Idiomatic Python implementation for finite sets, images, and preimages of finite functions?
By : Karan Prashad
Date : March 29 2020, 07:55 AM
Hope that helps For arbitrary images from a set to another, I would use a Python dictionary. For example, f(n)=n^2 on a set of {1,2,3,4}, I can do this: code :
preimage = set([1,2,3,4])
mapping = {x: x*x for x in preimage}
image = set(mapping.values())
assert set(mapping.keys()) == preimage
function = lambda x: mapping[x] # so you can now have y = function(x)
check_image = set([function(x) for x in preimage])
assert check_image == image
preimage = set([1,2,3,4])
function = lambda x: x*x
image = set([function(x) for x in preimage])
check_preimage = set([y for x in image for y in preimage if function(y)==x])
assert check_preimage == preimage
import math
preimage = set([1,2,3,4])
function = lambda x: x*x
inv_func = lambda x: int(math.sqrt(x))
image = set([function(x) for x in preimage])
check_preimage = set([inv_func(x) for x in image])
assert check_preimage == preimage

Can anyone please explain difference between finite state machine and finite automata?
By : David
Date : March 29 2020, 07:55 AM
I hope this helps you . Both "Finite State Machine" FSM and "Finite Automata" (or Finite State Automata) FA means same, represents an abstract mathematical model of computation for the class of regular languages. The word "Finite" significance the presence of the finite amount of memory in the form of the finite number of states Q (read: Finiteness of Regular Language).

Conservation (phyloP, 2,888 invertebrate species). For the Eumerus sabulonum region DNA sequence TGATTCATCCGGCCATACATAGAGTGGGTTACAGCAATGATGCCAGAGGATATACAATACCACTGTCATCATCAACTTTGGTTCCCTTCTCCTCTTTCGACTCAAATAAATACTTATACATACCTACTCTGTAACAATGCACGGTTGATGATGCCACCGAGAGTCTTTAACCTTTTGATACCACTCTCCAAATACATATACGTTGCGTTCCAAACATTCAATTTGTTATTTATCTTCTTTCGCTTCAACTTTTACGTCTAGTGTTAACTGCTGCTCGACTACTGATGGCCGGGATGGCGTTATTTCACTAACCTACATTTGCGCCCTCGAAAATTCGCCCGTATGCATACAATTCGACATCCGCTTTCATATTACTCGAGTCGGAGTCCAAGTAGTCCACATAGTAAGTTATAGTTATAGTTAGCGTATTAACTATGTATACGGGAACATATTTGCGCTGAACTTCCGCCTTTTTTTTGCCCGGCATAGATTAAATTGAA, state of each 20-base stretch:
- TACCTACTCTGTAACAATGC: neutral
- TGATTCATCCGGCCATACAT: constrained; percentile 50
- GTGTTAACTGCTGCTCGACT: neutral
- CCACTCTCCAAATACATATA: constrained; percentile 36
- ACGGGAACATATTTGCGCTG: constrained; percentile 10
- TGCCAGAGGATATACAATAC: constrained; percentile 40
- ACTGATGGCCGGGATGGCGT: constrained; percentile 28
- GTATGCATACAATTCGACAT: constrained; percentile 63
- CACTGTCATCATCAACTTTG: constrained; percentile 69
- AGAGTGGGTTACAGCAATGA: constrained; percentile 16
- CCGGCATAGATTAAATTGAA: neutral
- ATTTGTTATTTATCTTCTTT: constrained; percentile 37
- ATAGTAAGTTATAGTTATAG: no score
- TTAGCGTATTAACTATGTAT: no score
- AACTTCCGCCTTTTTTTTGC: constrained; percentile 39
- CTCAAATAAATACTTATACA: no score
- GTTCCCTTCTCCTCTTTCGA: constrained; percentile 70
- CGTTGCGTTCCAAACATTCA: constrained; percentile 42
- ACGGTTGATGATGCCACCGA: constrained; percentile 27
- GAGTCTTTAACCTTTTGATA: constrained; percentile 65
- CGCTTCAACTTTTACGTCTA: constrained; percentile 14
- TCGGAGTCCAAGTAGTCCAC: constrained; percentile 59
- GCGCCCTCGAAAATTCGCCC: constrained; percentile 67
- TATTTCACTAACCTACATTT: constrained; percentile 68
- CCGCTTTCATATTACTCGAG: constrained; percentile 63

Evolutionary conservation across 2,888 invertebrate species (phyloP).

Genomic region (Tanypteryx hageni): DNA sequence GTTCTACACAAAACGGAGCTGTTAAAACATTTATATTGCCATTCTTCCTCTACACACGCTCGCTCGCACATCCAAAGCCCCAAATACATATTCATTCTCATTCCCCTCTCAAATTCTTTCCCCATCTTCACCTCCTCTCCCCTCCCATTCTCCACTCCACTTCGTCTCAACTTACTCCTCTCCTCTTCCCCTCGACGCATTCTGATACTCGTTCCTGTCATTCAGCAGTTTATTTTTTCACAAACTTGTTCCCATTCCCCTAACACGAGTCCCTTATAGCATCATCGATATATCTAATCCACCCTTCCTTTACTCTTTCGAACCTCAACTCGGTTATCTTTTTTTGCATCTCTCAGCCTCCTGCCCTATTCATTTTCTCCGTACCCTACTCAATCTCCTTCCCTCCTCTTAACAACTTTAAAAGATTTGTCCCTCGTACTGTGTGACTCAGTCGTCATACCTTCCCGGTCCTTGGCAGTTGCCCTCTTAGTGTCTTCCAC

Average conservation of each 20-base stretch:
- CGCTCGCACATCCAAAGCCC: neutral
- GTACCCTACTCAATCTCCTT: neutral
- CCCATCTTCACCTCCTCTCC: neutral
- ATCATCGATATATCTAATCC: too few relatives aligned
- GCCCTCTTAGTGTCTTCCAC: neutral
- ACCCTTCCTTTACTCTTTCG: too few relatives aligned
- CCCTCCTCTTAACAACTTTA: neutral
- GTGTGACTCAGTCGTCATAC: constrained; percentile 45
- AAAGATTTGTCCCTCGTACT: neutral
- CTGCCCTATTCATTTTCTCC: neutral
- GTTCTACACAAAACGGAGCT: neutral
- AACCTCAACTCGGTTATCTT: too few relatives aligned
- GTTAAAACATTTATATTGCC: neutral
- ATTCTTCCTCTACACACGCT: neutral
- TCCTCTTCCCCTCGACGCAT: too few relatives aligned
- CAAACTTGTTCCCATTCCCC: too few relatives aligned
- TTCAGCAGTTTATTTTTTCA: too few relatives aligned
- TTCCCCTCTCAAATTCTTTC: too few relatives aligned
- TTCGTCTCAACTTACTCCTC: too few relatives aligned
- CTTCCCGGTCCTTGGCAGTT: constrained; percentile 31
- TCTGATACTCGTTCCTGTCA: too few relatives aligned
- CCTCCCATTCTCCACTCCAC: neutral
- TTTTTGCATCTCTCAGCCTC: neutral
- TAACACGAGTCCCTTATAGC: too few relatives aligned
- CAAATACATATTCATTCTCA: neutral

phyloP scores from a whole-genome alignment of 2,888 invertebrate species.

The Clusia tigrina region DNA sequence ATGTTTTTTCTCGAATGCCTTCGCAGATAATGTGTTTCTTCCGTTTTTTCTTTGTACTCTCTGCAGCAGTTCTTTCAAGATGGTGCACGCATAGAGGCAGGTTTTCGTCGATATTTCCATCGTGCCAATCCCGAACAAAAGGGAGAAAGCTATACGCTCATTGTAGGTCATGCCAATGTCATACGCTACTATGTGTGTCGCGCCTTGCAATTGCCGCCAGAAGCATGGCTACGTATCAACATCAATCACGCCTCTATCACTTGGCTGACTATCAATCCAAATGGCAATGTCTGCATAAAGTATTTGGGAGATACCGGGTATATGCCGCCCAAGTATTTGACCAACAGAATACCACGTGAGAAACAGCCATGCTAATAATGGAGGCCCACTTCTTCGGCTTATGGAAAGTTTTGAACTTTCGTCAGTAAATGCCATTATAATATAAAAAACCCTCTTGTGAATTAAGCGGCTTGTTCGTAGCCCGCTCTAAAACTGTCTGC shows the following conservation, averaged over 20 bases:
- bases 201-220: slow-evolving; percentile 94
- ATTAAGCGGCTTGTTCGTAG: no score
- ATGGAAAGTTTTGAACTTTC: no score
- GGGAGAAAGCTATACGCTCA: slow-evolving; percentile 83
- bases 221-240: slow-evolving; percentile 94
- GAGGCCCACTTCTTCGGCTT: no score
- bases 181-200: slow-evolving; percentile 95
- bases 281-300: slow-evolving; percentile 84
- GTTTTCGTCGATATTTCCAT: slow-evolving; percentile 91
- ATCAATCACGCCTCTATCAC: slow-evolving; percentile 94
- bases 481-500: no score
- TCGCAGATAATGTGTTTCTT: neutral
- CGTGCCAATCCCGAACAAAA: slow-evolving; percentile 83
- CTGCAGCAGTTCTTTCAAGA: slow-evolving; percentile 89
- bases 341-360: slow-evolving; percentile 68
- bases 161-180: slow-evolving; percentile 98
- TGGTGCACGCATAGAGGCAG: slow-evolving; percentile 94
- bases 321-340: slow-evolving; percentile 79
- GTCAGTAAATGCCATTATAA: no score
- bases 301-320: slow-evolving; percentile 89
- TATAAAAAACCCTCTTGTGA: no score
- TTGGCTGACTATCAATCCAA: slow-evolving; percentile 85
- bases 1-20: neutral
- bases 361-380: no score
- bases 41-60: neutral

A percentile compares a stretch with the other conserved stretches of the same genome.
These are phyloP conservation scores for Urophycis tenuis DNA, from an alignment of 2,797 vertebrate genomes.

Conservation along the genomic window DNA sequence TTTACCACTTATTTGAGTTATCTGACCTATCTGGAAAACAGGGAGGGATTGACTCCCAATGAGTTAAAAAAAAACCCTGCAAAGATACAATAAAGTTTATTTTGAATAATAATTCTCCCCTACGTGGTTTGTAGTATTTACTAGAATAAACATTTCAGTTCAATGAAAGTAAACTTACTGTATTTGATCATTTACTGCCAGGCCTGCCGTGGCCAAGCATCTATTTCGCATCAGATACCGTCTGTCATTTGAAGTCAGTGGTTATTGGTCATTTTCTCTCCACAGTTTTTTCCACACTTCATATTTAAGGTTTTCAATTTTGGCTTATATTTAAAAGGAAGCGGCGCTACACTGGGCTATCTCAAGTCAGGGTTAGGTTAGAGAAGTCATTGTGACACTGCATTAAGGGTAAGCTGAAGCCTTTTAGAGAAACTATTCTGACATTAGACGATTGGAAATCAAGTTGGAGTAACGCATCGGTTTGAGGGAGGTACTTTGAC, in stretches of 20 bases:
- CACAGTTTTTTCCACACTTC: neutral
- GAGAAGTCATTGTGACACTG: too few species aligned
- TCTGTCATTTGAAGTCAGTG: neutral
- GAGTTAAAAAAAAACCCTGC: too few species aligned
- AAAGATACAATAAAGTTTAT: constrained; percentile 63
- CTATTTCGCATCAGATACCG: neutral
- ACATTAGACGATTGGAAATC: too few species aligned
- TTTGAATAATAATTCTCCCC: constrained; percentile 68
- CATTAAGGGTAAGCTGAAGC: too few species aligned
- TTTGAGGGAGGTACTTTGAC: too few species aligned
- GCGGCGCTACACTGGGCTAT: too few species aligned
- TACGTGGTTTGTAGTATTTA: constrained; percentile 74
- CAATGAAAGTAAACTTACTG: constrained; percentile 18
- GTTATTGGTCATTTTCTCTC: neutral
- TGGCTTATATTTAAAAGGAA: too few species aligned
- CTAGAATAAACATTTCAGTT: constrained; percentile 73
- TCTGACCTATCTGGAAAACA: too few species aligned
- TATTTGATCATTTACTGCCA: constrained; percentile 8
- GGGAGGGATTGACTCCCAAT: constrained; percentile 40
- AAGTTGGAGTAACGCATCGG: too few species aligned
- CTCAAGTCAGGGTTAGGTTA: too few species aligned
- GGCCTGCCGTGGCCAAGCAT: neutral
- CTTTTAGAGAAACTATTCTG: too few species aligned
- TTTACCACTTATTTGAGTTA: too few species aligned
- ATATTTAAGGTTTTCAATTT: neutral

Getting a random transversal for finite family of finite sets
By : shinichi2381
Date : March 29 2020, 07:55 AM
I wish did fix the issue. As Ante observes, we're looking for a bipartite matching, but the hard part here is finding a random one. If your graph is large enough, then you probably have to settle for the rapidly mixing Markov chain of Jerrum and Sinclair. Otherwise, there's an O(2^n poly(n))time dynamic program for counting maximum matchings (as opposed to the O(n!)time algorithm for enumerating them), which you can use to sample by repeatedly counting the number of matchings after either using an edge or not to match.

optim in r :non finite finite difference error
By : Jan Danvill
Date : March 29 2020, 07:55 AM
around this issue The error you ran into is because ϕ becomes negative beyond a certain number of iterations (which indicates that the constraints are not being applied correctly by the algorithm). Also, the solution does not converge to a single value but jumps between a few small values before reaching a situation where the updated covariance matrix is nolonger positive definite. At that stage you get det(v) < 0 and log[det(v)] is undefined. The optim algorithm bails out at that stage. To see what's happening, play with the maxit and ndeps parameters in the code below.

MLE error in R: nonfinite finitedifference value/ value in 'vmmin' is not finite
By : Grant Redfearn
Date : March 29 2020, 07:55 AM
wish of those help Your Loss variable is negative. In R, raising negative values to a fractional power (i.e. set$Loss^alpha where alpha is noninteger) returns NaN values. (The only general alternative is to return a complexvalued answer, which you probably don't want.) Did you mean to code Loss as positive rather than negative? Or maybe you want abs(set$Loss^alpha) ? As a general purpose debugging tip, it helps to add